RADAR CHECK: On this hot September afternoon we have a few slow-moving, random, widely scattered showers and thunderstorms. These will dissipate once the sun goes down. Elsewhere it is a partly sunny day with temperatures mostly in the mid 90s.
THURSDAY/FRIDAY: The upper ridge holds, and these two days will be hot and mostly dry with only isolated afternoon showers or storms. We’ll see lots of sunshine, and odds of any one spot getting wet both days are only 10-15%. Highs will be in the mid 90s, almost 10 degrees above average for mid-September.
THE ALABAMA WEEKEND: We will mention the chance of a few scattered showers and thunderstorms Saturday, but a decent part of the day should be dry with a mix of sun and clouds; the high will be close to 90. Clouds will increase Sunday with showers becoming more widespread as a tropical low approaches the Gulf Coast. Sunday’s high will drop into the mid 80s because of the increase in clouds and rain.
NEXT WEEK: We expect an enhanced chance of rain Monday through Wednesday, but the amount and placement of the heaviest rain axis is impossible to provide now since a tropical system will be involved. Showers should thin out Thursday and Friday; highs will be in the 80s through the week.
FOOTBALL WEATHER: The sky should be mostly clear for the high school games Friday night, with temperatures falling from the mid 80s at kickoff to near 80 by the final whistle.
Saturday, Alabama travels to Columbia to take on South Carolina (2:30 p.m. Central kickoff). The sky will be partly sunny with a kickoff temperature close to 90 degrees, falling back slightly into the upper 80s by the fourth quarter.
Auburn hosts Kent State Saturday evening at Jordan-Hare Stadium (6:30 kickoff). We can’t rule out the risk of a passing shower during the game; otherwise it will be mostly fair with temperatures falling from around 88 at kickoff into the low 80s by the end of the game.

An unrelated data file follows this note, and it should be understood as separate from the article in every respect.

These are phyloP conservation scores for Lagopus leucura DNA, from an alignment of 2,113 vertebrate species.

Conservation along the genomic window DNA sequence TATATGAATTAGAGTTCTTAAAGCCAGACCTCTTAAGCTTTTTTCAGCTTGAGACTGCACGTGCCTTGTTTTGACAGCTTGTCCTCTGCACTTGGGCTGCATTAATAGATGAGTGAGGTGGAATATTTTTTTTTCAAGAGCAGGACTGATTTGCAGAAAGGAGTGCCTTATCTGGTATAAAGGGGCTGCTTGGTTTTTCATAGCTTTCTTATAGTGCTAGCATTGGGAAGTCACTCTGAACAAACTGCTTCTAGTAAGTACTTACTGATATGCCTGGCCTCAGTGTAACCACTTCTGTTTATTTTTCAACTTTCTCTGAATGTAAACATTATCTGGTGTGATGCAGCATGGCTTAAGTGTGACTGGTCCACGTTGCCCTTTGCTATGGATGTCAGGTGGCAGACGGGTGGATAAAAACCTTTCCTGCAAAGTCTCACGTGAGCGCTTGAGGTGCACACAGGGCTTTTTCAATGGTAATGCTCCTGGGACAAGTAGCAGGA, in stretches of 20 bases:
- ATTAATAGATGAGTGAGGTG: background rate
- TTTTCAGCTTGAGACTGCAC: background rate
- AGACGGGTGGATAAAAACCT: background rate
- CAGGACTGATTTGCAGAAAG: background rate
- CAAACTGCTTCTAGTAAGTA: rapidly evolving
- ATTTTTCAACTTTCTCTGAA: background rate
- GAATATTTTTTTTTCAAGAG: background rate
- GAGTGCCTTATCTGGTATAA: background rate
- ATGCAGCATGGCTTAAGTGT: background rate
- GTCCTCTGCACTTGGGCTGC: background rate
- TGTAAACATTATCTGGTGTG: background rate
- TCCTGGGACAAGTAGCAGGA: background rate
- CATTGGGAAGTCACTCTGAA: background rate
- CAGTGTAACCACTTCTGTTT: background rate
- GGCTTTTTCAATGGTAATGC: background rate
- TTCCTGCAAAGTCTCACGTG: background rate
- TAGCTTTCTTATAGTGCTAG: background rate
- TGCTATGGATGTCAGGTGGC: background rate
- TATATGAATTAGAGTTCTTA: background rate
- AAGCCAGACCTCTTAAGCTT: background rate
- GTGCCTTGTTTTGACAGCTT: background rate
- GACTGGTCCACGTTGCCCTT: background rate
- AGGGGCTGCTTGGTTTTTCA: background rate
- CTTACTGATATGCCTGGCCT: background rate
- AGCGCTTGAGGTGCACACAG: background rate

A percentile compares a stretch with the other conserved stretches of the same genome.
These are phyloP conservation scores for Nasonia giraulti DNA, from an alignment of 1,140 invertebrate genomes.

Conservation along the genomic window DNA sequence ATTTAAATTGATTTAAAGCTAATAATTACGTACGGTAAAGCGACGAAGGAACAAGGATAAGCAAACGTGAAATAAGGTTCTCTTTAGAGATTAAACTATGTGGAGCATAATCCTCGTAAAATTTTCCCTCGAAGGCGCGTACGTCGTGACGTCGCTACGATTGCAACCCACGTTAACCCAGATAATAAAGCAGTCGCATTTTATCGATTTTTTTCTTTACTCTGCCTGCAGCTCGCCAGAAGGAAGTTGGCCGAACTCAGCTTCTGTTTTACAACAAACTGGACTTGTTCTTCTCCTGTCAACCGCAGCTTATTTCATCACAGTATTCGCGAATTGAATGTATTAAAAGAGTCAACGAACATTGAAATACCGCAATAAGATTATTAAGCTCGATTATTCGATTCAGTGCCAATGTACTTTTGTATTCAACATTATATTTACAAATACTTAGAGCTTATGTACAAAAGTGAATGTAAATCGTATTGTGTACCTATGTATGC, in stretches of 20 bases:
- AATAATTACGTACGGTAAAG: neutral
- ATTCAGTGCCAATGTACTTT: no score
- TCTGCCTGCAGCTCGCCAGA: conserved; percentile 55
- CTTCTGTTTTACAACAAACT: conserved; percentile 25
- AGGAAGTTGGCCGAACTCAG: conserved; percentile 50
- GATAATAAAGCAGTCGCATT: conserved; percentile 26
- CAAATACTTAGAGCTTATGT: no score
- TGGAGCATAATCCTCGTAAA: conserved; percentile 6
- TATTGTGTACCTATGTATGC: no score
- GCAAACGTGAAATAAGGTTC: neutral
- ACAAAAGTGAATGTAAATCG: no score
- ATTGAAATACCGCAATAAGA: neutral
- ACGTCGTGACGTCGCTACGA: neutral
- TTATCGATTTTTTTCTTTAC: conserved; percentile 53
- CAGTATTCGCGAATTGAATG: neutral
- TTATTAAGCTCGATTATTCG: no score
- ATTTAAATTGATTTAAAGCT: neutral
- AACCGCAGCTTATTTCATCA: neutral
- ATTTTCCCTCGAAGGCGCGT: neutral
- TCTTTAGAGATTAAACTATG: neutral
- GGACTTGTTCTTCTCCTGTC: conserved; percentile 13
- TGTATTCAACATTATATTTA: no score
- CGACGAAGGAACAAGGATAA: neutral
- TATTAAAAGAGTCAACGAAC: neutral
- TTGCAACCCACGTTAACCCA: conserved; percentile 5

Jacksonville State has a home game Saturday against Eastern Washington (3 p.m. kickoff). A few scattered showers are possible over east Alabama during the game; otherwise expect a mix of sun and clouds with a temperature of 89 degrees at kickoff, falling into the mid 80s by the fourth quarter.
TROPICS: The National Hurricane Center is now forecasting a 60% chance of a tropical depression or tropical storm developing in the Gulf of Mexico this weekend. If it becomes a storm, the name will be Humberto. For now, guidance generally suggests this will not reach hurricane strength, but this is the climatological peak of the hurricane season, and any system in the Gulf needs to be watched for signs of rapid intensification.
The weekend on the central Gulf Coast looks fairly wet, with lots of clouds and periods of rain from Gulf Shores over to Destin and Panama City Beach. Dangerous rip currents are likely as well. The rain should spread inland Sunday into early next week, and much of Alabama could very well receive beneficial rain from this system. It looks like we will be on the wet, east side of the circulation. But for now this is an open tropical wave, and it is way too early to forecast impact for any specific point along the Gulf Coast, or the amount of rain expected for inland parts of Alabama.
Two other low-latitude waves in the Atlantic between the Lesser Antilles and Africa have only a low chance of development over the next five days.
ON THIS DATE IN 1961: Hurricane Carla made landfall at Port O’Connor, Texas, as a Category 4 hurricane. Winds of 170 mph were reported at Port Lavaca and hurricane-force winds occurred in Port Arthur with a 10-foot storm surge at Sabine Pass, Texas. There were 34 fatalities and at least $300 million in losses in Texas alone. Several tornadoes also touched down in Louisiana, causing the destruction of 140 homes and 11 farms and other buildings, and major damage to 231 additional homes and 11 farm and other buildings. Minor to moderate damage was also reported to 748 homes and 75 farm and other buildings. Six deaths and $25 million in losses in Louisiana were attributed to Carla. Heavy rainfall occurred in several other states, especially in Kansas, where flash flooding severely damaged crops and drowned five people. Overall, Carla resulted in 43 fatalities and $325.74 million in losses.
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